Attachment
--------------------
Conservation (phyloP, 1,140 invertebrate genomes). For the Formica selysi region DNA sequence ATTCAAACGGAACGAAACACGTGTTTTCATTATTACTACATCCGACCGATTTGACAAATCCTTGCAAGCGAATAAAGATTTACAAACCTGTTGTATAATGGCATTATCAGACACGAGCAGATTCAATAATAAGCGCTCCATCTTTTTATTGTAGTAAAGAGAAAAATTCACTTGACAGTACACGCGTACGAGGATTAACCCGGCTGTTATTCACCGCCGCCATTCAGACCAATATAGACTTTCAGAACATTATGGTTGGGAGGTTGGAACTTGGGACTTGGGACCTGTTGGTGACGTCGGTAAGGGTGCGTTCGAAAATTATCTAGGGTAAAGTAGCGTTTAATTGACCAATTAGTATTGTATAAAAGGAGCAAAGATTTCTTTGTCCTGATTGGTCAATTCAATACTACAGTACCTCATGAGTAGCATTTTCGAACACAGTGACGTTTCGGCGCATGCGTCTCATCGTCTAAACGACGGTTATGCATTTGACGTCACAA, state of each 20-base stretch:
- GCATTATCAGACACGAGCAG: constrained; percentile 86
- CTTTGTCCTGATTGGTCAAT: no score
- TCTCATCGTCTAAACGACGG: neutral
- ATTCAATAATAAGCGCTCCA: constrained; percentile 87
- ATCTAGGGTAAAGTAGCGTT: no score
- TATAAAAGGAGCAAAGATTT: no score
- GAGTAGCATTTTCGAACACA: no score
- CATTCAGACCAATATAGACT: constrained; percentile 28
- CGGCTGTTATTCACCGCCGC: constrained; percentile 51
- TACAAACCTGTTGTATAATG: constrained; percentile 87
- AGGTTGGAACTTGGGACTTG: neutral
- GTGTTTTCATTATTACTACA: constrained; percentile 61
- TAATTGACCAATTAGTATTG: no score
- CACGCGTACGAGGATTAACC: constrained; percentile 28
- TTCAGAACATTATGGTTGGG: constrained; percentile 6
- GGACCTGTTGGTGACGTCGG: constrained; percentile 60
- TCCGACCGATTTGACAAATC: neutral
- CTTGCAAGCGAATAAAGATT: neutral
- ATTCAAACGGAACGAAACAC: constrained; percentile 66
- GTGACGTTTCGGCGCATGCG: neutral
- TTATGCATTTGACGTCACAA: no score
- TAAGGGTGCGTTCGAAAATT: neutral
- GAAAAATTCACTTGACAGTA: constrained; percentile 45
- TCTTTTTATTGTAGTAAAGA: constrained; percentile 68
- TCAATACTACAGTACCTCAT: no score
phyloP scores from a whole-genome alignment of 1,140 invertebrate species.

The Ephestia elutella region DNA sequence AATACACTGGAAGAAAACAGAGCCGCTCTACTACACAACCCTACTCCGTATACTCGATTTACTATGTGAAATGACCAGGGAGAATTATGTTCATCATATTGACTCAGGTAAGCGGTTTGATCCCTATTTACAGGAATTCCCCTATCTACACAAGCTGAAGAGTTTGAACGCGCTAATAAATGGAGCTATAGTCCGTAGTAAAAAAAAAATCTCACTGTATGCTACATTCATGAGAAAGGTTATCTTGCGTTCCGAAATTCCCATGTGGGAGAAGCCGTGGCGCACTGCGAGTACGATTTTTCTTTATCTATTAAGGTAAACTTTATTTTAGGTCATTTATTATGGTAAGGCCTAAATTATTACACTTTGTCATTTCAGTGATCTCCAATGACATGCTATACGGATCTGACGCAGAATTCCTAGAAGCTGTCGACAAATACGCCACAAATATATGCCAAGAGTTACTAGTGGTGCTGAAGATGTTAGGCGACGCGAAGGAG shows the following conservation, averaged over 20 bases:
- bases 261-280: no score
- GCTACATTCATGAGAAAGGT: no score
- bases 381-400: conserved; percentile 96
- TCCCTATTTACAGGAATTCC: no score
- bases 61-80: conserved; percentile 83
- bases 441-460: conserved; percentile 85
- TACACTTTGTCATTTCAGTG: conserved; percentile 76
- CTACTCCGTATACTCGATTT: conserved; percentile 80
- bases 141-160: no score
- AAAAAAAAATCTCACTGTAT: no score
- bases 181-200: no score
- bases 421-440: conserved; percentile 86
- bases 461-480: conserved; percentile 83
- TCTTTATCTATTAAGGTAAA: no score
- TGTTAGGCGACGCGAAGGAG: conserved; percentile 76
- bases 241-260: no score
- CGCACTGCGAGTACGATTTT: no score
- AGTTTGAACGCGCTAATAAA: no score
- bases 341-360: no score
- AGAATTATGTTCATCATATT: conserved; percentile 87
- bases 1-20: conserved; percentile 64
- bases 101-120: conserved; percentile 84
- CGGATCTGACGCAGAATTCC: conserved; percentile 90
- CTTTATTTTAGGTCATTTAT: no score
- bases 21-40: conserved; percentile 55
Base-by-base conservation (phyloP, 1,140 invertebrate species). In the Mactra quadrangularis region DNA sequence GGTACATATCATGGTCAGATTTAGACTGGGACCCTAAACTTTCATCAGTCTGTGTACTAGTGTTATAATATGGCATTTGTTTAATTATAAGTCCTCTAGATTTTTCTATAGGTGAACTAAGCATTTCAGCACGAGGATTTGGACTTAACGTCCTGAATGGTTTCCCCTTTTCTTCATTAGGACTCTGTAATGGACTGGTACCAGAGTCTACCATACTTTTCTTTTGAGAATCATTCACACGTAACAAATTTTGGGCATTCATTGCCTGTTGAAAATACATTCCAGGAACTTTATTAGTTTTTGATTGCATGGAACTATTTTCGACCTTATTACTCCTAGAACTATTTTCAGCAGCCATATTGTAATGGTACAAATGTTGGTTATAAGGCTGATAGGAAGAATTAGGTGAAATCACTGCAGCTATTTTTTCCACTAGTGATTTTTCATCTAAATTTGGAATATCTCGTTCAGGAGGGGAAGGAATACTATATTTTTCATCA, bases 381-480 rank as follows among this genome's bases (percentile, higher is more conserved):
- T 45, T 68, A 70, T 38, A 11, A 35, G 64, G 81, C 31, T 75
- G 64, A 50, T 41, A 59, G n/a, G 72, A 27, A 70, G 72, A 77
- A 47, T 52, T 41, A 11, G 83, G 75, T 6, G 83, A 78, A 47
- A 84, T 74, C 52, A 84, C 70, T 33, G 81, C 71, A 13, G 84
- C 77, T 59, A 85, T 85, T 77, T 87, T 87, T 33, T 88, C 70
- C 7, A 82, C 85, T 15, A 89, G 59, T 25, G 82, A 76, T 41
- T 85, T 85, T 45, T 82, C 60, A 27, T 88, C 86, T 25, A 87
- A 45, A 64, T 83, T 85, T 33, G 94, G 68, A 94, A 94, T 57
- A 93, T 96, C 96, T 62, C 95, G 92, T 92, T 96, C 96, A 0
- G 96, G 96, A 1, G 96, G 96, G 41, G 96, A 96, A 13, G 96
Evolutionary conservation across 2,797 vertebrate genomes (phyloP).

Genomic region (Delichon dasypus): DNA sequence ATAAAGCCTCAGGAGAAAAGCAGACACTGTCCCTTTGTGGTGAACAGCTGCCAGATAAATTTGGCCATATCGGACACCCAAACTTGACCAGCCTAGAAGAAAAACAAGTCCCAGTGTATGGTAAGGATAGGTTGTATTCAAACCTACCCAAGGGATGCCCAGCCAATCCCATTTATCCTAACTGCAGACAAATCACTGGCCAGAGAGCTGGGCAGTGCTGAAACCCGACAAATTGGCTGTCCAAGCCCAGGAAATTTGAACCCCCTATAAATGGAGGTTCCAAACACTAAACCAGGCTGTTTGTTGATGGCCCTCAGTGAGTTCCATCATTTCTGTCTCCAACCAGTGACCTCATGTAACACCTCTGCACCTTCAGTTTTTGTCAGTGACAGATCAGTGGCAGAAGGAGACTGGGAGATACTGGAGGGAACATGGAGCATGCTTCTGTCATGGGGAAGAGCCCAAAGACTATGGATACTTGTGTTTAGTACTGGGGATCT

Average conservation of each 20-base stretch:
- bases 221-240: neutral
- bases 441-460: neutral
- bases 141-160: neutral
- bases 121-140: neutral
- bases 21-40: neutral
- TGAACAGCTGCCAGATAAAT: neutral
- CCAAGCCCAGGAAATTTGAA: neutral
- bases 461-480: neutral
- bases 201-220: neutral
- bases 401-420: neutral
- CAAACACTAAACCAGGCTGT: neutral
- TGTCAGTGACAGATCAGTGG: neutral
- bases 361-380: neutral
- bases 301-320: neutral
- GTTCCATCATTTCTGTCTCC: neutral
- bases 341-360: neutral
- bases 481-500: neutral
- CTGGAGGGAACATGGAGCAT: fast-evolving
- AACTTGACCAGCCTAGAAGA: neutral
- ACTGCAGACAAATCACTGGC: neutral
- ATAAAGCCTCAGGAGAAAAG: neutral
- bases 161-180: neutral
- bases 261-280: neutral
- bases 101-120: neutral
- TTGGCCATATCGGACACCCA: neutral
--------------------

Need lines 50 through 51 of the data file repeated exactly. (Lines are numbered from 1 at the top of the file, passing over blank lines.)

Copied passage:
- bases 101-120: conserved; percentile 84
- CGGATCTGACGCAGAATTCC: conserved; percentile 90